Notable books for the week of June 8, 1990
Reviews in Brief
* The Beast, the Eunuch and the Glass-Eyed Child: Television in the ’80s Ron Powers (Harcourt Brace Jovanovich, $24.95) A dyspeptic collection of 44 television columns originally written for GQ. B- * Because It Is Bitter, and Because It Is My Heart Joyce Carol Oates (Dutton, $19.95) The masterful realist at the peak of her powers. Comparisons with Balzac, Dickens and Hardy are not farfetched. A
* The Cockroaches of Stay More Donald Harington (Vintage, paperback, $9.95) Regional literature (the Ozarks)? Only if you consider Faulkner merely regional. A-
* Dark Star: The Tragic Story of Roy Orbison Ellis Amburn (Lyle Stuart, $18.95) A biography that never pierces Orbison’s black leather armor. D
* Family Pictures Sue Miller (Harper & Row, $19.95) An ordinary Chicago family with an autistic child — a loving, suffering family that endures and tries to learn. A
* Family Sins William Trevor (Viking, $18.95) Masterful short ction by the proli c Irish writer. A
* Going Back to the River Marilyn Hacker (Vintage, paperback, $9.95) No contemporary poet writes as well of the comedy of love as Marilyn Hacker, and none can approach her inviting combination of relaxation, wit, and formality. A-
* An Inconvenient Woman Dominick Dunne (Crown, $19.95) Dunne’s most recent chronicle of well-heeled heels. B
* Letters of Katherine Anne Porter Selected and edited by Isabel Bayley (Atlantic Monthly Press, $29.95) Porter’s story unfolds, incompletely and tfully, in this collection culled from the thousands of letters she wrote during her long lifetime. B
* My Cousin, My Gastroenterologist Mark Leyner (Harmony, paperback, $7.95) At a time when most ction is as well made and exciting as oral wallpaper, here’s a writer willing to decorate the room with the contents of his own dynamited head. B+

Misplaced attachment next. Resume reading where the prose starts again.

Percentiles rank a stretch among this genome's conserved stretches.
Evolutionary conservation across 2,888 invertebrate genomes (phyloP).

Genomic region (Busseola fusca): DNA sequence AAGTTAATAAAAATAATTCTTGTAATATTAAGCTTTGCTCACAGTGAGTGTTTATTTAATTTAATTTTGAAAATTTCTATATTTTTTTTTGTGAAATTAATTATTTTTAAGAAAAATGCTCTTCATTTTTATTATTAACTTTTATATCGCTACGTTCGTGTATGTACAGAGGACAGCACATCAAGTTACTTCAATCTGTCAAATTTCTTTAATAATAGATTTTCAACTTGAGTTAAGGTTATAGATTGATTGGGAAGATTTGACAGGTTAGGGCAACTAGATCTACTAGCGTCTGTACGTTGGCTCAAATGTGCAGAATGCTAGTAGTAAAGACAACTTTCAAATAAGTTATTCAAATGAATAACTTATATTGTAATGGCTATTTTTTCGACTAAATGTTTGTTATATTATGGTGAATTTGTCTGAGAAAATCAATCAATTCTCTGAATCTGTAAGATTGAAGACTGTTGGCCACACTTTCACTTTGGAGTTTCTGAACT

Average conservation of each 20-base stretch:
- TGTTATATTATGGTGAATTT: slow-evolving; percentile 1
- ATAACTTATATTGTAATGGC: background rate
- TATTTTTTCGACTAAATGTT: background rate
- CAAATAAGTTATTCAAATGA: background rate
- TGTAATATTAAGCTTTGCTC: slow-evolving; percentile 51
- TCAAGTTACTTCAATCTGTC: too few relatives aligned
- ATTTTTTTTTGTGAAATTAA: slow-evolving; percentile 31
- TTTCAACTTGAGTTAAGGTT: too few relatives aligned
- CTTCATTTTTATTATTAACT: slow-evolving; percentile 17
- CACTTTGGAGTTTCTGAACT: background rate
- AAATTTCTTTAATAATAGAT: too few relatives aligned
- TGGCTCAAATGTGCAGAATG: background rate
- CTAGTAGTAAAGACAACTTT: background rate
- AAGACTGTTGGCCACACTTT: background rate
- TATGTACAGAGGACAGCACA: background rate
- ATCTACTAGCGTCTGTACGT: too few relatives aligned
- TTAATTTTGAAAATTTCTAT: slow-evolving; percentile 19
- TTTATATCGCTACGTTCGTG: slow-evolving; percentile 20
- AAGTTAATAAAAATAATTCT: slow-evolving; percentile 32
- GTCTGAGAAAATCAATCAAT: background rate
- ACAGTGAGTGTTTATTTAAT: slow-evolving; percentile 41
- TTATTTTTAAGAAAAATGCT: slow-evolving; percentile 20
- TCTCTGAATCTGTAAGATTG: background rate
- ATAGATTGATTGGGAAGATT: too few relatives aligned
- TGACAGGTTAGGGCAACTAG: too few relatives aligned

* Norma Shearer Gavin Lambert (Knopf, $24.95) A sympathetic but shrewd portrait of the MGM star. A
* Small Victories: The Real World of a Teacher, Her Students & Their High School Samuel J. Freedman (Harper & Row, $22.95) An exhaustive, unsentimental report from the battle-scarred regions of American education. A
* Walter Winchell Michael Herr (Knopf, $18.95) In his rst book of ction, Michael Herr (Dispatches) creates a new form-the screenplay as novel. A
* What Lisa Knew: The Truths and Lies of the Steinberg Case Joyce Johnson (Putnam, $22.95) With this book, Johnson does what she wishes the courts had done: She tries Hedda Nussbaum as well as Joel Steinberg. Unfortunately, her case is built on conjecture, speculation, and some ill will. C
Also Noted * Andrée Putman: A Designer Apart François Olivier Rousseau (Rizzoli, $100) A sumptuous pictorial survey of the private and public spaces created by the influential French interior designer.
* The Civil War Battlefield Guide The Conservation Fund; Frances H. Kennedy, Editor (Houghton Mif in, $29.95) Detailed maps (with color-coded troop movements) placed alongside battle narratives by such scholars as James MacPherson and Stephen Sears.
* The Rainy Season: Haiti Since Duvalier Amy Wilentz (Touchstone, paperback, $9.95) Passionate and detailed, this is likely to be the standard account of contemporary Haiti for some time to come.
* Songs From the Alley Kathleen Hirsch (Anchor Books, paperback, $10.95) Elaborate case histories of two homeless women.
* Spider Woman’s Granddaughters Edited and with an introduction by Paula Gunn Allen (Fawcett, paperback, $11.95) An anthology of Stories — both traditional and contemporary — by Native American women.
* Spring Hill, Tennessee Tom T. Hall (Longstreet Press, $16.95) A second novel from singer-songwriter Hall, this one about the effect of a GM plant on a rural Tennessee community.